Olfactive Studio: Meet the perfumer, Celine Verleure.
Before diving into the details of this article, some background is in order on how I came to know Olfactive Studio and its creator, Celine Verleure. Several of my “fragrance friends” attended the Elements Showcase in New York in late August where they were introduced to Celine and her line of creations. Through other auspices, I was given the opportunity to choose one of the four scents in her current line-up. Without much more than a description of the scents — I’ll get to that in a moment — I ordered a sampler of the four to try. I’ve had few decisions that were as difficult, since all of the fragrances were outstanding. Nonetheless, I reached a decision that I’ll share momentarily.
Olfactive Studio is a ‘niche perfumer’, and its brand development is a story built upon a series of other stories. For instance, the entire concept for Olfactive Studio was created out of a social media experiment entitled “Blog for the fragrance that doesn’t (yet) exist!”. Each Olfactive Studio fragrance in the line-up is based around artistic photography, using an image in conjunction with the perfumer — who is given great latitude — to interpret the visual into the fragrant. The concept? Capturing the encounter between visual and olfactory, the “eye and nose”. It’s the natural extension of recapturing the intimate experience — the recollection of emotions captured in both sight and smell. The fragrances take their names from the artistic and photographic impressions, each of which adorns the packaging and the interior of the box.
From lightest to darkest, they are:
- Lumiere Blanche (White light) – a warm, creamy, almond infused fragrance set with light woods and spices
- Still Life – reminiscent of a cocktail, infused with yuzu, rum, spices and pepper
- Autoportrait – a very personal, balmy and woody scent with a slight incense, offset with bergamot
- Chambre Noir (darkroom) – a rich, deeper leather, incense, papyrus fragrance augmented with violet, berries and soft woods.
Each of the experiences becomes a very authentic interpretation between visual art and perfume, and the perfumers are left to develop the scent from their own imagination and impression of that photo. Though skeptics might dismiss this as marketing mantra, it’s an ingenious concept built on authentic craftsmanship. The skeptics would be missing a brilliant collection without a stitch of mediocrity.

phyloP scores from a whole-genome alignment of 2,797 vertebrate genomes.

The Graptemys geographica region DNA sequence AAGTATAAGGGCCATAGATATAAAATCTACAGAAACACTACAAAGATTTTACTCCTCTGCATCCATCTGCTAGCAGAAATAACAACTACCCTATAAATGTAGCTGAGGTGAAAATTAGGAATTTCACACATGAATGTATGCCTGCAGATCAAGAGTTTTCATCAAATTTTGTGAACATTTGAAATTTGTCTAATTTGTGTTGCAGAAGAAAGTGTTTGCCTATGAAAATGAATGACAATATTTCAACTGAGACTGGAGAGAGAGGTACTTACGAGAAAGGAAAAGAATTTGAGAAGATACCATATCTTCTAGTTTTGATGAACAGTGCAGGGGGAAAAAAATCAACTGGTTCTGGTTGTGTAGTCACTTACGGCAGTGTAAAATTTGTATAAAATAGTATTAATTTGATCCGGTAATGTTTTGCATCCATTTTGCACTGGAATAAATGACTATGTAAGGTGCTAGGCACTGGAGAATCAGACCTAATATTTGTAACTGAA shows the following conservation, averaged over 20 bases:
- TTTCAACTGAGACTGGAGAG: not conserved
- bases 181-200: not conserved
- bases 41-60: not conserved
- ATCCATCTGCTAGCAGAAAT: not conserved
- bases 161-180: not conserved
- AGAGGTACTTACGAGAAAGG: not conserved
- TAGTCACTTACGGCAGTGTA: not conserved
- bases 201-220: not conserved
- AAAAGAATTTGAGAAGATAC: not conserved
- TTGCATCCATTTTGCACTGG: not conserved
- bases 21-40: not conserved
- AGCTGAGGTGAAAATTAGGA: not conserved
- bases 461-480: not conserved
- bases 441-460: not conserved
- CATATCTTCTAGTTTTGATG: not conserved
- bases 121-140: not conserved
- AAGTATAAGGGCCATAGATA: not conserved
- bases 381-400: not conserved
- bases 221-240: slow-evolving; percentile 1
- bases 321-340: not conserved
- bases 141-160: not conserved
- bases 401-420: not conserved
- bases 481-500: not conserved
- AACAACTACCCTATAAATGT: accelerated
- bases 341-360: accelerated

That sense of authenticity extends to Ms. Verleure herself. If her name sounds familiar, Celine was instrumental in the development of Kenzo Jungle, as well as a contributor to OsMoz.com and has had a past working relationship with L’Oreal. When given the chance to meet her recently in New York, there were no second thoughts. Celine is a perfumer who appreciates her craft and maintains both a keen business perspective and a charming, personable nature. My first meeting revealed someone who was very approachable, precisely the sort of person one would feel comfortable in spending hours in conversation over a glass of wine and a meal, which several of us did for our first extended meeting. The conversation lacked pretense, and was a gathering that generated more than its share of laughter, joking, and a genuine experience as refreshing as…
Well, this brings us to the fragrances in the collection. Each offers something creative and unique. Every one is excellent in its own right, which brings me back to my first exposure to the house: Selecting just one fragrance from the four.
A seemingly easy task for most perfume houses, easier if your choice is limited to four. Think again, as Olfactive Studio’s collection of brilliant scents makes this a difficult but happy task. It’s a collection I’d be happy to own in entirety, but a more thorough review of the individual scents is a subject for a subsequent article.
I selected Autoportrait as my first foray into the house, and our first review of Olfactive Studio scents will focus on that.
But there is a larger story about Olfactive Studio itself.
The house doesn’t yet have a US presence. Even so, ordering from their web presence is an easy affair and shipment has been consistently quick. For anyone who wants an impression of the collection, they provide a sampler pack of 1.5ml sized spray testers for 6 Euros, including shipping to the US. Even that 6 Euros goes to a worthy cause since Verleure is using the services of handicapped and disabled workers to fulfill the assembly of the samplers, a fact she shared when she spoke about the details behind Olfactive Studio.
I would certainly look forward to a broader distribution arrangement that brings Olfactive Studio a wider audience on American shores. For now, you can discover the scents at www.olfactivestudio.com